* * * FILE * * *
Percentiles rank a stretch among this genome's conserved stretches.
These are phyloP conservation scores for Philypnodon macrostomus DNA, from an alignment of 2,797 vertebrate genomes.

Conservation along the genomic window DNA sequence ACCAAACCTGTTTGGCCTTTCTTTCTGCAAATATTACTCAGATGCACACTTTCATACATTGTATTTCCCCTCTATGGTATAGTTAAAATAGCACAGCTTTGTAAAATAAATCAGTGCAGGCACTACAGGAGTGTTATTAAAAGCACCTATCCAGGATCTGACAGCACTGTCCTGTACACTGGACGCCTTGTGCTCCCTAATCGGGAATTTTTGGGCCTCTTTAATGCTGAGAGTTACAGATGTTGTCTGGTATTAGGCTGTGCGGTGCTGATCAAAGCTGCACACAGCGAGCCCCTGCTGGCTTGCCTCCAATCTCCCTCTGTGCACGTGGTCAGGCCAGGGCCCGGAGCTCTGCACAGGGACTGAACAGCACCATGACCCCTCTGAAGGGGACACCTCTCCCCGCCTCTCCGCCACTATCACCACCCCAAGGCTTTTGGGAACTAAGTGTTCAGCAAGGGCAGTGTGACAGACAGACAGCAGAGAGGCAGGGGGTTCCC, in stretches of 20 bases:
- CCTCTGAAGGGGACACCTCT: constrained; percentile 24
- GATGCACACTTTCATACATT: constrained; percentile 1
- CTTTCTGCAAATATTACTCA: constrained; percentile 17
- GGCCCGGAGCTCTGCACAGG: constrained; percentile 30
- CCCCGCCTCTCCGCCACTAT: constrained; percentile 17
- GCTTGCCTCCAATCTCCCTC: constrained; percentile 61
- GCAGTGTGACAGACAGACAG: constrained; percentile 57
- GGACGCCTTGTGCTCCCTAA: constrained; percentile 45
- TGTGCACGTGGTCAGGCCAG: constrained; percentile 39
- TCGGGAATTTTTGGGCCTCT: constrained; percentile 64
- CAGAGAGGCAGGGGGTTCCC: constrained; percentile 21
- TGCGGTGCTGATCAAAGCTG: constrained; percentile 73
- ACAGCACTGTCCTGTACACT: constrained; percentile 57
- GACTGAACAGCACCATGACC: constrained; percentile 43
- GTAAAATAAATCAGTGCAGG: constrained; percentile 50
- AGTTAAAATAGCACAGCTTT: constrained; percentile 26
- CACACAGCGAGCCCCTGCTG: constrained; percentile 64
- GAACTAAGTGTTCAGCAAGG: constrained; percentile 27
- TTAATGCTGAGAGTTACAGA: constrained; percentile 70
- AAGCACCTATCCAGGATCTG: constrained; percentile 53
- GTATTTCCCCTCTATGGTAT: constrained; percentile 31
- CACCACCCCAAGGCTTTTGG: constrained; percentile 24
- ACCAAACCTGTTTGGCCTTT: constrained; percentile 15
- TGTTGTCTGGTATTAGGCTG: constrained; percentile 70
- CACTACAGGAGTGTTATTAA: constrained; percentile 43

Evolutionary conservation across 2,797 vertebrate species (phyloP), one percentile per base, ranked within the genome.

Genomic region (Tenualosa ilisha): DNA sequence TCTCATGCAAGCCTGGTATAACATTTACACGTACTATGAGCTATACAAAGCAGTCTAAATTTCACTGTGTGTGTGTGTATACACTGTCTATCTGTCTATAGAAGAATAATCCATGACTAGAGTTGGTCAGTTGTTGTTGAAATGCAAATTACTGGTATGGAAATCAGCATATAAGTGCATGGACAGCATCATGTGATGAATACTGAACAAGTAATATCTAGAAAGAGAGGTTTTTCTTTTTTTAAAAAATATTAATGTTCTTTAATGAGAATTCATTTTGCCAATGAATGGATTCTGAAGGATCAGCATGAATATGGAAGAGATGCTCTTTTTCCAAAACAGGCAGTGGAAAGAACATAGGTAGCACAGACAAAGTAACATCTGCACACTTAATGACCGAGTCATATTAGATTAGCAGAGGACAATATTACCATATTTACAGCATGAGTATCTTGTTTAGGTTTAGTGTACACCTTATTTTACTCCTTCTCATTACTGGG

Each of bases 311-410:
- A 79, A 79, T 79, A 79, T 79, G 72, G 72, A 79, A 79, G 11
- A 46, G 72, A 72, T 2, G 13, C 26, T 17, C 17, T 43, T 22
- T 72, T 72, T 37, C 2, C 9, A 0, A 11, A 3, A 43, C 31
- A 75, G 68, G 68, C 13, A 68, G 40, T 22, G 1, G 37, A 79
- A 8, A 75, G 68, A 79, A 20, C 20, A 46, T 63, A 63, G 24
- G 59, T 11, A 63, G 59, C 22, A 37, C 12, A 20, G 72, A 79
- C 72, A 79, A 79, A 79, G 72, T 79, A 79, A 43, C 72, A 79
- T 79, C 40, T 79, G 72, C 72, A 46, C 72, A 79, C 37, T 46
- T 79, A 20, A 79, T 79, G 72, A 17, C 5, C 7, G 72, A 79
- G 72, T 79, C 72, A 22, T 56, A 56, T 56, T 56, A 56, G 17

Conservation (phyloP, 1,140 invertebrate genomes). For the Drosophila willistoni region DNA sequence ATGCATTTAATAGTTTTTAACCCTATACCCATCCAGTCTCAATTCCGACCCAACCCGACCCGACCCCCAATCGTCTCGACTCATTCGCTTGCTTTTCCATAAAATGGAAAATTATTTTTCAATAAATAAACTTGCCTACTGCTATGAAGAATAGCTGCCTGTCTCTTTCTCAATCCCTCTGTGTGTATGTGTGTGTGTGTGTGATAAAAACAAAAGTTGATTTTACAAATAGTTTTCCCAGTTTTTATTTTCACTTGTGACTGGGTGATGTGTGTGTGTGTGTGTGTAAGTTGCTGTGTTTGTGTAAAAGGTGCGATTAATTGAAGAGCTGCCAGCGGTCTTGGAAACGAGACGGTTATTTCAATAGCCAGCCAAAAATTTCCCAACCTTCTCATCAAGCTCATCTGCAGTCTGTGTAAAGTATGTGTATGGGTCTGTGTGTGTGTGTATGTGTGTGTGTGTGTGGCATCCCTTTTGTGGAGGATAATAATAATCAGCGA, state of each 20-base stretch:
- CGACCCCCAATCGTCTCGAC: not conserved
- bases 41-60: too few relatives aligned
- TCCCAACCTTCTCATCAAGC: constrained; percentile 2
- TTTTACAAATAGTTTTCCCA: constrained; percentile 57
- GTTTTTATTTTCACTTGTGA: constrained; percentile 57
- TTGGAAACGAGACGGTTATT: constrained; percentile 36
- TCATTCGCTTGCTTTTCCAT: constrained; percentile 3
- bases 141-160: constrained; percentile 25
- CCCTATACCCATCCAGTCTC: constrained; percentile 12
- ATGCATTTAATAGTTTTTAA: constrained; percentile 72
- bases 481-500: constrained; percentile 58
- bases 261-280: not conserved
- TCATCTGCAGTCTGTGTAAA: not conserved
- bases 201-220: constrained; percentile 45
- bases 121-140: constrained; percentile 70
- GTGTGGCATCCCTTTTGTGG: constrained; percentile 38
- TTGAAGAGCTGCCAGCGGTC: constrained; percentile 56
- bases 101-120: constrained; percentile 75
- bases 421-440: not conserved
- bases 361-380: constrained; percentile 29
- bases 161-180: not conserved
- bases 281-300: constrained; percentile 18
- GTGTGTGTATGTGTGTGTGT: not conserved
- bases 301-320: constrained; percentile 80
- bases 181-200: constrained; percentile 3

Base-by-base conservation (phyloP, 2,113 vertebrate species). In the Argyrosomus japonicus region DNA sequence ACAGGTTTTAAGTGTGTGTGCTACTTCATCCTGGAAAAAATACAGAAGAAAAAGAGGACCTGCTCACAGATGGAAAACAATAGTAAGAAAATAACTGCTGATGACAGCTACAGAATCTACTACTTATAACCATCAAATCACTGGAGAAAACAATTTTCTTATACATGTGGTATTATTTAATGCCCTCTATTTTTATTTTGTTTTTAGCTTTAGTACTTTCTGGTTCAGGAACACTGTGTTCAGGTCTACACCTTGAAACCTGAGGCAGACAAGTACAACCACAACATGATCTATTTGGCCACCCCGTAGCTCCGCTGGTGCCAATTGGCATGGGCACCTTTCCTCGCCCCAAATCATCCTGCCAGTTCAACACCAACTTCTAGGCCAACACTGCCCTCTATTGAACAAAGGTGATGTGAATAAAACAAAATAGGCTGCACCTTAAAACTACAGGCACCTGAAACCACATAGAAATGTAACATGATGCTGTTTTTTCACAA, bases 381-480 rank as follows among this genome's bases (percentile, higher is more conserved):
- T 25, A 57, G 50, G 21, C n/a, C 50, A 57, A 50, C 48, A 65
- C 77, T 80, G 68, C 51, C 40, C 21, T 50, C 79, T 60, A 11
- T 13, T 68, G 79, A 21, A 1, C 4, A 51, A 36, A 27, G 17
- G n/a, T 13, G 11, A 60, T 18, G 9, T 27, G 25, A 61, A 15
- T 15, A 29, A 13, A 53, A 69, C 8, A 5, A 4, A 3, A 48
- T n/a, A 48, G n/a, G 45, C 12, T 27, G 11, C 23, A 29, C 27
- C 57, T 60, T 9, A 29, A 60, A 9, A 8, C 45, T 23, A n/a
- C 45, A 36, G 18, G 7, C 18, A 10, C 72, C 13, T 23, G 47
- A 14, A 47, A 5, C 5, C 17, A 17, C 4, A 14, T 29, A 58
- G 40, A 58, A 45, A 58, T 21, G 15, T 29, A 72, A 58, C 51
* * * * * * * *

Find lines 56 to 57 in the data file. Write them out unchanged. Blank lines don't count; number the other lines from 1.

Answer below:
- bases 201-220: constrained; percentile 45
- bases 121-140: constrained; percentile 70